How did Tianzhushan Form?
Category:Evolution History of Geosites

In the past 1.8 billion years, Tianzhushan area has undergone crustal movements and dramatic changes, constituting the history of geological evolution. 

1.8 billion years ago in the Paleoproterozoic era, Tianzhushan area, located between the Yangtze Plate and the North China Plate, was a vast ocean. Sedimentary rocks formed with the intrusion of magma.

About 800 million years ago in the Neoproterozoic era, due to the upwelling of the Earth's mantle and strong magmation, a large number of the original granitic gneiss rocks formed.

About 240 million years ago in the Middle Triassic epoch, the Yangtze Plate subducted under the North China Plate about 80-120km deep under ground. As a result of high temperature and ultrahigh pressure in the mantle, the rock underwent metamorphism and formed UHP metamorphic rocks containing coesite or diamond.


During the period from 230 million to 200 million years ago, the Yangtze Plate was taken apart through UHP metamorphism and then the upper rocks swiftly moved from a depth of 80km to the depth of 30 km deep underground.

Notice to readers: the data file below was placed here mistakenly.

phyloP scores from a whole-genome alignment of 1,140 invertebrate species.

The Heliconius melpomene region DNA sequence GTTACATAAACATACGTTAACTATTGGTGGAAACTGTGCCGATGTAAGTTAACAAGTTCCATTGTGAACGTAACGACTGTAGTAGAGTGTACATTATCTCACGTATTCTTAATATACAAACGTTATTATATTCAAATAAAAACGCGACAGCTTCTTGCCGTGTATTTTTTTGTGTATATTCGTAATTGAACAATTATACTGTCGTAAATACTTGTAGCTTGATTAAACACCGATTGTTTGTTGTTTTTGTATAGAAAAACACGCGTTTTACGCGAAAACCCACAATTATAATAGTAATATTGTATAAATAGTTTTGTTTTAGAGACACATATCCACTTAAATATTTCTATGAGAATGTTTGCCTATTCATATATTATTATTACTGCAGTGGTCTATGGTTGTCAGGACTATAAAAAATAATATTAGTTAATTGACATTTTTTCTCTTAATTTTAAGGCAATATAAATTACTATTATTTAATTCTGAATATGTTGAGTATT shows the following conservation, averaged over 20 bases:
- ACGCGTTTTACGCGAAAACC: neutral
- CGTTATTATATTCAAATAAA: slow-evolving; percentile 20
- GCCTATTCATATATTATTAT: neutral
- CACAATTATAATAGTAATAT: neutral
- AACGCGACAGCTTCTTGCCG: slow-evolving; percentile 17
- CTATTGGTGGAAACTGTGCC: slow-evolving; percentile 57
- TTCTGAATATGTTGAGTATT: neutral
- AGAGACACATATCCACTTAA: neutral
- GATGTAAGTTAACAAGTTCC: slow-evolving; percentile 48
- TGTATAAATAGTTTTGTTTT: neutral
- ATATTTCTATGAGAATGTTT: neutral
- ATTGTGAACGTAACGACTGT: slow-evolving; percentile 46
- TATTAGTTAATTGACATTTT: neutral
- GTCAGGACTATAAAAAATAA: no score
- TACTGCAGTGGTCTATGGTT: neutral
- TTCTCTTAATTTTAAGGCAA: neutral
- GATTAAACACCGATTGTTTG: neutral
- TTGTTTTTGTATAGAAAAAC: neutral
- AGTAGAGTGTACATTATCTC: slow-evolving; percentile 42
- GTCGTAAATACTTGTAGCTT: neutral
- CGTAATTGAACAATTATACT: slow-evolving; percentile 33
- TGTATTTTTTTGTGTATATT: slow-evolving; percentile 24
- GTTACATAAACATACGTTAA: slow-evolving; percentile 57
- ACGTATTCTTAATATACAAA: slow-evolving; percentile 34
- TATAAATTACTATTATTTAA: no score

128 million years ago in the early Cretaceous, the Yanshan movement caused hot magma from the lower part of the Earth’s crust to intrude deep up into the Earth’s crust thousands of meters away from the Earth’s surface, ultimately forming “underground Tianzhushan”.

About 60 million years ago in the Paleogene period, the Tancheng-Lujiang Fault Zone intersecting Tianzhushan area was continuously active affected by the movement of the Pacific Plate. As a result, the western Tianzhushan uplifted, exposing granite mass and the UHP metamorphic zone, while the eastern side sank to form Qianshan Basin, which provided favorable conditions for animal life and plant growth, with many mammals living there.

Starting from 23 million years ago in the Neogene period, Mountain Tianzhu was intermittently uplifted as a result of the Himalayan orogenic movement and Tancheng-Lujiang fault zone. Under the effects of weathering and erosion, today’s granite landform of Tianzhushan formed.

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